The Kings of Lifestyle Marketing

Hosted by
The Kings of Lifestyle Marketing
Burning while you wait? Will that be with Skim or Whole Milk?

This is Celia Hirschman with On the Beat for KCRW.

When I walk into a Starbucks coffee house, I-m walking into the most successful and focused brand marketing retailer in America. Starbucks has made the experience of having a simple cup of coffee, into an adult destination site. There are over 4500 Starbucks houses in America, and over a million people visit them daily.

The record business is paying close attention.

Why? Starbucks has made a fortune catering to people, who have distinctive ideas about their coffee, and, about their music. The importance of music at the coffee house giant began in Seattle many years ago. One of the first manager-s of Starbucks made his own jazz compilations for instore play and from that moment, the dye was cast. Customers loved discovering new music with their morning coffee. Over the next few years, Starbucks made a commitment to providing all the houses with interesting gems that escaped widespread commercial radio airplay, and began selling their favorite CDs at the counter.

Back in early 1990-s, an entrepreneur named Don McKinnon built a wonderful CD mail order business, called Hear Music. Much like Starbucks- interest in non-commercial records, the Hear Music catalog offered excellent undiscovered and seminal and CDs, and the catalog was written from a critic-s point of view. It was beloved by record labels. The catalog didn-t stay in business long, but Don invested his profits in retail record stores, and followed the same principles of discovery he had founded in the catalog. In 1999, Starbucks bought Hear Music and incorporated Don-s vision into the Starbucks music equation.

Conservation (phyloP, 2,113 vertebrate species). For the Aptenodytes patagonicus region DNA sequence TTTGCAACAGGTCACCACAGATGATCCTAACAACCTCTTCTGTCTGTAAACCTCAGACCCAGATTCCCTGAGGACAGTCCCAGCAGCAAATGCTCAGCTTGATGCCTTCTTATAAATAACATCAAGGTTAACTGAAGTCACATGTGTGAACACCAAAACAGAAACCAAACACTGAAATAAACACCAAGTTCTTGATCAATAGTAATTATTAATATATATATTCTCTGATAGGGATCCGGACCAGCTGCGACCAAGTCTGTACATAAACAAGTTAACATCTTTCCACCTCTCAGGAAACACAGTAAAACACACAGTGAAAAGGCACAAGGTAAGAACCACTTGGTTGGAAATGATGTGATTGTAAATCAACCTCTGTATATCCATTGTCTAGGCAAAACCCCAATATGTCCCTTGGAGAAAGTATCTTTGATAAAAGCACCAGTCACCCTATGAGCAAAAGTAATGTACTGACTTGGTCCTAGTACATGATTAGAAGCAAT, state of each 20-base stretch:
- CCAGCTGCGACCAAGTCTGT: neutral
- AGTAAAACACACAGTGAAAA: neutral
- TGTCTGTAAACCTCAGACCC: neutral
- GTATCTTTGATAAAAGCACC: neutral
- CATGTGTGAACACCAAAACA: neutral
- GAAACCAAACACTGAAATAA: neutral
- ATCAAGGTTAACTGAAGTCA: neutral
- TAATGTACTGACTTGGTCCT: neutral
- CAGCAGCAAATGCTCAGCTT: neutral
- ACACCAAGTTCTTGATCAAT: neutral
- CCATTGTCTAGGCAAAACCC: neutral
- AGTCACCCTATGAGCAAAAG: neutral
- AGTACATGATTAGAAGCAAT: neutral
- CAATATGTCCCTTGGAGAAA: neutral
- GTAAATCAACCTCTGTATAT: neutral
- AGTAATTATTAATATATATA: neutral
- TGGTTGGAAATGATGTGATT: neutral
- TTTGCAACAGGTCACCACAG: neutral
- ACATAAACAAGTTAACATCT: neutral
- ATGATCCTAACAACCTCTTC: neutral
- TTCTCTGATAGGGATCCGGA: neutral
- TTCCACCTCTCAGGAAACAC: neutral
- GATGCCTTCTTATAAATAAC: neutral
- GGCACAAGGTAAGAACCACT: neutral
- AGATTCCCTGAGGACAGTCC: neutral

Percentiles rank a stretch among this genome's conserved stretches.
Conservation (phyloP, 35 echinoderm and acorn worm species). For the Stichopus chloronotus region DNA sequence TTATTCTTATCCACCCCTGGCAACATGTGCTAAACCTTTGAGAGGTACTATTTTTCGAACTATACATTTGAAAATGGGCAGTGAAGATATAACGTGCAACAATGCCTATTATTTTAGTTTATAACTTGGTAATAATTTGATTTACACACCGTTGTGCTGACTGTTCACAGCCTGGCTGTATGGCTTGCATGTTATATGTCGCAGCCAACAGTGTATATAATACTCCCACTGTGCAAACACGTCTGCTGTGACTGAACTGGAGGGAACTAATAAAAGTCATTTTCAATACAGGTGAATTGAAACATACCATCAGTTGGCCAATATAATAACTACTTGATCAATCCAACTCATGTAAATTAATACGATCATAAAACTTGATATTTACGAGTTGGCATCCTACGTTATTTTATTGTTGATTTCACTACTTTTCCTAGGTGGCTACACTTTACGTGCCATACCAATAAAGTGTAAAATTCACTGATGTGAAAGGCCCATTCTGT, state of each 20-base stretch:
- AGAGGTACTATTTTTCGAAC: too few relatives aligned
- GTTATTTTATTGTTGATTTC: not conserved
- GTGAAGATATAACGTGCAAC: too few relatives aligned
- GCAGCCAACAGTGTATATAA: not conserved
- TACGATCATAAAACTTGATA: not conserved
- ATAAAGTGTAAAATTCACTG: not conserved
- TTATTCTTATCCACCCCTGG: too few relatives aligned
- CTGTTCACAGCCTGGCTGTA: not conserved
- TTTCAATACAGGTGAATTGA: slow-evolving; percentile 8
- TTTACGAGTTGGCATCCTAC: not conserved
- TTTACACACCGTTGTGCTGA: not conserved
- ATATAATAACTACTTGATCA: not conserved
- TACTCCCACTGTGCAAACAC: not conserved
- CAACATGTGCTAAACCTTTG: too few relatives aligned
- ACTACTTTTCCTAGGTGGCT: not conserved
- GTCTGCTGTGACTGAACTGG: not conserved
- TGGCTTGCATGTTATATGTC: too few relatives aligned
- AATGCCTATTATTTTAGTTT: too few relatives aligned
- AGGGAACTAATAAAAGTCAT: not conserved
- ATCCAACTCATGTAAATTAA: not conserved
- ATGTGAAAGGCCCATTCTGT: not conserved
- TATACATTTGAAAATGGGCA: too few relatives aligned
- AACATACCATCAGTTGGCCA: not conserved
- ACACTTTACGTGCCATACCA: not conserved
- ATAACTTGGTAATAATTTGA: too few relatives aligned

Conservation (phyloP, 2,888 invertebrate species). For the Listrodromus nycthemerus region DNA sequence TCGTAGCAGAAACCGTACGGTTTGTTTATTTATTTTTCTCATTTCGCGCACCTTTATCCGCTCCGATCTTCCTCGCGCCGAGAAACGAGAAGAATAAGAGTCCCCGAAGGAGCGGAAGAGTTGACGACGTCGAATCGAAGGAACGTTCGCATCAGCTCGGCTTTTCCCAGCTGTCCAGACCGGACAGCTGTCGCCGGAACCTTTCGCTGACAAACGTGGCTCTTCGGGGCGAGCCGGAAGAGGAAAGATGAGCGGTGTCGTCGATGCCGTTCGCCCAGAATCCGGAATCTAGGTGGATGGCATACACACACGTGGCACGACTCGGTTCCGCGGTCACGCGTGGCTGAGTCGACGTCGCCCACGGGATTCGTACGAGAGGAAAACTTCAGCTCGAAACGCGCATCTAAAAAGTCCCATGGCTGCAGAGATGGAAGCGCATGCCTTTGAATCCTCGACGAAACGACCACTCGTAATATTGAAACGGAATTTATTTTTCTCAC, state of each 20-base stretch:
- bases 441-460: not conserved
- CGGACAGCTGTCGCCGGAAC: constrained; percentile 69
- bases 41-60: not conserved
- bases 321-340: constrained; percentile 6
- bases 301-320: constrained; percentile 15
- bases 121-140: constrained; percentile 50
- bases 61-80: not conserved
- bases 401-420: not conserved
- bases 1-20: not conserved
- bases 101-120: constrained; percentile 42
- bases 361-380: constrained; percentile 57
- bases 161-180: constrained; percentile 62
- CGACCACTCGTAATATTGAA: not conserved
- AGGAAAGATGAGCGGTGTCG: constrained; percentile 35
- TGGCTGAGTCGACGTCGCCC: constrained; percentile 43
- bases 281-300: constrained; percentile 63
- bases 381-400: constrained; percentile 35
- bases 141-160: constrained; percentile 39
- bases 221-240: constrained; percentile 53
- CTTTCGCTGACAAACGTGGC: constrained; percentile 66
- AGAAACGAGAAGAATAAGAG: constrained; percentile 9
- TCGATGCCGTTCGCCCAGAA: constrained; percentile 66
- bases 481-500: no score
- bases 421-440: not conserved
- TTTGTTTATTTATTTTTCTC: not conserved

Just this year, Starbucks and Hear Music announced custom compilation services for their 3rd Street Promenade store in Santa Monica. Consumers now can sit down for a cup of coffee and simultaneously, burn their favorite tracks onto new blank CDs, right at the bar.

There are plans to expand that service in October to Starbucks houses in two more cities, and with success, to roll it out to 3,000 Starbucks in the next two years. The CD burning units will be self-serve kiosks. I can only imagine that the next step in this evolution will be to purchase your new digital downloads with your next cup of java.

While Starbucks gets more focused about their brand, Virgin Records, the retailer, seems to be getting less. Walk into the Virgin Records at Union Square in NYC and you-ll find yoga mats, Playboy branded clothing, electric clock radios, zippo lighters and 101 Dalmations toys, next to CD's.

It-s odd, because several years ago, Virgin Records was considered very successful in lifestyle marketing, maintaining a cool atmosphere where adults loved to hang. These days, the Virgin stores feel more ordinary.

Staying hip in the lifestyle marketing game with sophisticated adults is all about being pure to the brand. The minute customers feel you-ve sold out your identity for bigger commercial returns, the sooner they lose faith in your vision.

Record retailers have found that they have few choices ahead, and diversifying what they sell is their best option. As the music business continues to find new sources of distribution, particularly for non commercial audiences, Starbucks offers an excellent, no cost vehicle for airplay and sales. It will be interesting to see how the Starbucks music marriage plays out in the long run.

This is Celia Hirschman with On the Beat for KCRW.